Staff
Full Time Staff 400
Part Time Staff 185
Volunteers 100
Contractors 28
Retention Rate 65%
Management Reports to Board? Yes
Staff Demographics - Ethnicity
African American/Black 185
Asian American/Pacific Islander 0
Caucasian 328
Hispanic/Latino 16
Native American/American Indian 0
Other 14 0
Staff Demographics - Gender
Male 100
Female 453
Unspecified 0
Senior Staff
Title President and CEO
Title CFO, Senior VP Finance/Operations
Title Senior VP Human Resources
Title Senior VP ChildKind Center
Title Senior VP Kosair Charities Pediatric Convalescent Center
Formal Evaluations
CEO Formal Evaluation Yes
CEO/Executive Formal Evaluation Frequency Annually
Senior Management Formal Evaluation Yes
Senior Management Formal Evaluation Frequency Annually
NonManagement Formal Evaluation Yes
Non Management Formal Evaluation Frequency Annually
Description Crisis Care and Residential Treatment Services provide emergency and long-term shelter, group and individual therapy, crisis intervention, and respite services for children from birth to age 18 who are victims of abuse, abandonment, neglect, or family crisis. Children are accepted 24 hours a day, 365 days a year. Residents of the Home attend on-campus Jefferson County Public Schools located in the Weinberg Academy and Discovery Classrooms.
Category Children & Youth (0-19 years) Residential Care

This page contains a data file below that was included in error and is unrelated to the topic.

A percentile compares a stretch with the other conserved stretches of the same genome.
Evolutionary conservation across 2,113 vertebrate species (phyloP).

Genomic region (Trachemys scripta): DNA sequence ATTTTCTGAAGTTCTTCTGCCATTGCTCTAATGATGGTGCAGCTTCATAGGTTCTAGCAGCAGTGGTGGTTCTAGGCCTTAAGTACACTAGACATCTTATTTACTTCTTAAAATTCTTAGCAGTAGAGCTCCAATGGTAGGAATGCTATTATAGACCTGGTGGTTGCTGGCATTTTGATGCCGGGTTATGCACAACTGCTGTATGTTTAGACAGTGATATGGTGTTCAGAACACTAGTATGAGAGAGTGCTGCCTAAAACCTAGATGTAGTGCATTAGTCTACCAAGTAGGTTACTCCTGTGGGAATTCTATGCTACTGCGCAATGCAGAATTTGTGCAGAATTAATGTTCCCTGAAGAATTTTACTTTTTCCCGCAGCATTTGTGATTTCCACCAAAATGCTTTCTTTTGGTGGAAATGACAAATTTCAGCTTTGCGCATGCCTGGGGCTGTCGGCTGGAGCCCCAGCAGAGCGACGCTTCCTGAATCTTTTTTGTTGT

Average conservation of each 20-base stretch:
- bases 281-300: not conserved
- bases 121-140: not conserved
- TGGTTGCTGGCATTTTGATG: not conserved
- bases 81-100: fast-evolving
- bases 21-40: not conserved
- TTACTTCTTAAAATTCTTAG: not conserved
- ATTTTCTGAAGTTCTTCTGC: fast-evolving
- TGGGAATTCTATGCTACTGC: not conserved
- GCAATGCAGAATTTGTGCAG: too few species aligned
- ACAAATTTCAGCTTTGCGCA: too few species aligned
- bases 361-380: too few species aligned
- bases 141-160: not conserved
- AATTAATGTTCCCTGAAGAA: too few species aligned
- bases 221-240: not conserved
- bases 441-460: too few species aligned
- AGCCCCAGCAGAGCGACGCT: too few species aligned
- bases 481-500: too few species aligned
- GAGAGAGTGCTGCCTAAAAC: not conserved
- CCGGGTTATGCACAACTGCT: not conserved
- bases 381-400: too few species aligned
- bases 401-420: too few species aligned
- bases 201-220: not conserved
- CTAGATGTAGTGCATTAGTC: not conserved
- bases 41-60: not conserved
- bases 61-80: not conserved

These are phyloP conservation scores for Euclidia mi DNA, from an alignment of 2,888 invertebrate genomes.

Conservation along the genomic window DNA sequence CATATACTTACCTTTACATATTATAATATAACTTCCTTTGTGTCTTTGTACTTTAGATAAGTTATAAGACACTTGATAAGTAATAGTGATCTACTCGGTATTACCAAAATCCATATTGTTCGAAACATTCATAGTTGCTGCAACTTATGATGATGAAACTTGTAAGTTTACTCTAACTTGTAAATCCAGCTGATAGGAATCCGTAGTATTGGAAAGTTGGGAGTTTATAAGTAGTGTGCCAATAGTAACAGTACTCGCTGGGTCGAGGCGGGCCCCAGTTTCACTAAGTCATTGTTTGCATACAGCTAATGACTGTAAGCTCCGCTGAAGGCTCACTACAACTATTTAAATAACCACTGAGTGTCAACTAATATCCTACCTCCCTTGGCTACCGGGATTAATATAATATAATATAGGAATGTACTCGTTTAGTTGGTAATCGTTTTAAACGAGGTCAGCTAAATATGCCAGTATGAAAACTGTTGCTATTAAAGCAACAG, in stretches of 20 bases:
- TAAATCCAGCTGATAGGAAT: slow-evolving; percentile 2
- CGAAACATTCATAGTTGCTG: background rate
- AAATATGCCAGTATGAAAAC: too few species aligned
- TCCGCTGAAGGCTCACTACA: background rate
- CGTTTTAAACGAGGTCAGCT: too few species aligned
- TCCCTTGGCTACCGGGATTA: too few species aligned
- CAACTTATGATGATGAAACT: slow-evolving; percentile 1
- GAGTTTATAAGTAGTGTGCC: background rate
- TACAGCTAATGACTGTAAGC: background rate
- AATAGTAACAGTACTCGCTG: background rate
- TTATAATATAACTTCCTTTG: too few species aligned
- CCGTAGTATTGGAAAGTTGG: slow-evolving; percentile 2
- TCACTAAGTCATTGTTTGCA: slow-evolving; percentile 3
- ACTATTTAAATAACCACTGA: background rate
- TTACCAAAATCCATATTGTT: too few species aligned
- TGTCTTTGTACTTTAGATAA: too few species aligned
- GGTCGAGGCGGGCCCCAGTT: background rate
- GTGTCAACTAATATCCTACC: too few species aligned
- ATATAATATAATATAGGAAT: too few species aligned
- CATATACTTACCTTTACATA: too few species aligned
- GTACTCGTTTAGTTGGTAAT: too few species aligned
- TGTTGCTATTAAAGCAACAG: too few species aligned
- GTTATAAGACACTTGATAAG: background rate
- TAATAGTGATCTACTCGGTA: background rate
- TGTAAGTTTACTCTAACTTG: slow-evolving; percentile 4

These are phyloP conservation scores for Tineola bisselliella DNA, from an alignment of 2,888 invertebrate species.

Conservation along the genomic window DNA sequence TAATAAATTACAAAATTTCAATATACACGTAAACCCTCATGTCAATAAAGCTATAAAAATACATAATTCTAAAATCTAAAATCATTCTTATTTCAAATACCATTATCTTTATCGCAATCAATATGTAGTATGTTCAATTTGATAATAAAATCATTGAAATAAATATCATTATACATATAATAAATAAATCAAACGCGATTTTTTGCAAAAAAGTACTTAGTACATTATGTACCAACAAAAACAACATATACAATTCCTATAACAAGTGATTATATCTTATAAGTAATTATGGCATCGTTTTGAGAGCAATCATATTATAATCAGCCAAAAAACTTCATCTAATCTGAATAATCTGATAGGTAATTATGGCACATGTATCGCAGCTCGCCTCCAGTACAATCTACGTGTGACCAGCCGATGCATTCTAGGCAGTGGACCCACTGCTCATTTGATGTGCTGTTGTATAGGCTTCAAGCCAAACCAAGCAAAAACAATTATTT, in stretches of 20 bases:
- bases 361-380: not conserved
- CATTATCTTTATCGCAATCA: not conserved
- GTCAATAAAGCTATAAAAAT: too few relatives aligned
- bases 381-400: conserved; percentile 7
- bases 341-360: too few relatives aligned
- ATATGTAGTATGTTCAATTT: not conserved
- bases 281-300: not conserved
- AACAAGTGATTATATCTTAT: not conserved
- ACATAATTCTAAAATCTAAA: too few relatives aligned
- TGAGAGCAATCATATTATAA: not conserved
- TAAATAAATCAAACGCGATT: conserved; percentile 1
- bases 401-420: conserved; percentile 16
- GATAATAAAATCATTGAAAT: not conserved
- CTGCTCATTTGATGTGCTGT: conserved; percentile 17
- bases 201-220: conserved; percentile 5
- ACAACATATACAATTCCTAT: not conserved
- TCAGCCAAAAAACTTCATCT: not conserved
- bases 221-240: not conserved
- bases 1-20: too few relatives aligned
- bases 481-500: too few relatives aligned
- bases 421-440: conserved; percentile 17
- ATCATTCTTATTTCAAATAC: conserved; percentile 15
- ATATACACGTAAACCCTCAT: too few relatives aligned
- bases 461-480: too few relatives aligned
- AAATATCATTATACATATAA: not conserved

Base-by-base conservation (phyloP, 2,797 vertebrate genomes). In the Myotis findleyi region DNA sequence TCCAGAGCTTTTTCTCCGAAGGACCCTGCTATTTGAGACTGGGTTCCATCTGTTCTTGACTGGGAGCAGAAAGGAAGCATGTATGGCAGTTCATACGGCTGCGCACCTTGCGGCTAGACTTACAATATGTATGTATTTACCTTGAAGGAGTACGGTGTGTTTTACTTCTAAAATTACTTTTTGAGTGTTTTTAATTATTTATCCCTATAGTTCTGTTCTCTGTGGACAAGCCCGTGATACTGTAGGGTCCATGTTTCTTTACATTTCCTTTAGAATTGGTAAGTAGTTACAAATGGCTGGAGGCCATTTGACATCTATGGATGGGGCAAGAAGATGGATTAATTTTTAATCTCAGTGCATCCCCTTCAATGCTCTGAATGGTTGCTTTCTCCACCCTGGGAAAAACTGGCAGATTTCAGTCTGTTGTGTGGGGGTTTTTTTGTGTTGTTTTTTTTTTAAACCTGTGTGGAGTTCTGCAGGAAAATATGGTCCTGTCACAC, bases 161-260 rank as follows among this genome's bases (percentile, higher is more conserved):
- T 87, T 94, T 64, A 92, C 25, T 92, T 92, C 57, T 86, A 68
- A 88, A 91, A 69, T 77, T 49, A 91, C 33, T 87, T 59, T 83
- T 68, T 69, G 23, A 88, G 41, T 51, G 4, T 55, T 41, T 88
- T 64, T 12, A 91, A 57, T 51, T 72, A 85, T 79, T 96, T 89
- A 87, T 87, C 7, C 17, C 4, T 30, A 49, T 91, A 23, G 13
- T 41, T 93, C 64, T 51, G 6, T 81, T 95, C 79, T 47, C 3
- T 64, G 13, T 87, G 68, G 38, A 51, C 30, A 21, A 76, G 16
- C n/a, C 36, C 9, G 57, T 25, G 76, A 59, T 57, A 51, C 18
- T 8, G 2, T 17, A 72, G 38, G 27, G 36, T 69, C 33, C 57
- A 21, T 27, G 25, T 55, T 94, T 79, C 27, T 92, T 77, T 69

Population Served Children and Youth (infants - 19 years.), Crime/Abuse Victims, None
Program Short Term Success Children & young people served by Home of the Innocents will have immediate basic needs met.
Program Long term Success Children in crisis will remain in or be transitioned into healthy, safeand secure home settings. Children and youth will stabilize educationally through regular school attendance or other educational programming.
Program Success Monitored By Measuring program outcomes is an activity to which Home of the Innocents has been fully committed for many years. The agency has repeatedly seen the benefit of this activity in the continual enhancement of the quality and effectiveness of its programming. Each year, the process of measuring and examining the results of program outcomes bring to light new insights and challenges. Key to this process for the Home is its Program Services Committee. This committee of the Board of Directors meets monthly throughout the year to provide oversight and to review results. Each month, staff of a particular program report on the specifics of the program, such as its clients, services, challenges, and successes (outcomes). The Home's commitment is further evidenced by its having created a senior management position responsible for quality improvement. The Vice President of Quality Improvement reports at least quarterly to the Programs Services Committee and works year round to ensure compliance with the standards of the Council on Accreditation.